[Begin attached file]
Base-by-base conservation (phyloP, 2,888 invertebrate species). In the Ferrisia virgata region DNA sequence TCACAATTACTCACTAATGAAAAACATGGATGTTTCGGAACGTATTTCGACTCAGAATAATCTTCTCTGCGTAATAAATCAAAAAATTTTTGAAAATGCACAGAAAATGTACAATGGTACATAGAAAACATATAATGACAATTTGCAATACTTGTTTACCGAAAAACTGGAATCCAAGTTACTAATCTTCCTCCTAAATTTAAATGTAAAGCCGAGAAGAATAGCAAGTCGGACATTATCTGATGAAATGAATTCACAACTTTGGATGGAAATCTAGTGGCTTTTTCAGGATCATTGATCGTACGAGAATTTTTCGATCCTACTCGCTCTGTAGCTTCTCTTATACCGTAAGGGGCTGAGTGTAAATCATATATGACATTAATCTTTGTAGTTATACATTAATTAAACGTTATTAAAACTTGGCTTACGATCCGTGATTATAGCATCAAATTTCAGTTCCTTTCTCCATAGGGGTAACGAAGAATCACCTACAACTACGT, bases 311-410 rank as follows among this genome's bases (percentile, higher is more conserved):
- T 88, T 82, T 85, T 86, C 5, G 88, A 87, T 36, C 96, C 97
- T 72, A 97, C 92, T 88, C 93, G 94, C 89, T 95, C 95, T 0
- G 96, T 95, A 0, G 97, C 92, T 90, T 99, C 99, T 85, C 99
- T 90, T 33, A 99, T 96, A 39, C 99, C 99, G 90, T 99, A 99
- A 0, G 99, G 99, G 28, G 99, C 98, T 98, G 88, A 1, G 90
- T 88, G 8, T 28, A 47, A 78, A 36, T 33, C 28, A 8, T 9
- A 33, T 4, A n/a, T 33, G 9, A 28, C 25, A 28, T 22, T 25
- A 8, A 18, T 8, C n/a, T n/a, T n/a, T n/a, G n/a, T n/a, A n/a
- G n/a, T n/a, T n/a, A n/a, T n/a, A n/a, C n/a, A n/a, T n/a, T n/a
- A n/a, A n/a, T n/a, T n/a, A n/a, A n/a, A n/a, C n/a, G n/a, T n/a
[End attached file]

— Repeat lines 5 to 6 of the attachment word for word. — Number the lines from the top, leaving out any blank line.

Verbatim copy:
- T 90, T 33, A 99, T 96, A 39, C 99, C 99, G 90, T 99, A 99
- A 0, G 99, G 99, G 28, G 99, C 98, T 98, G 88, A 1, G 90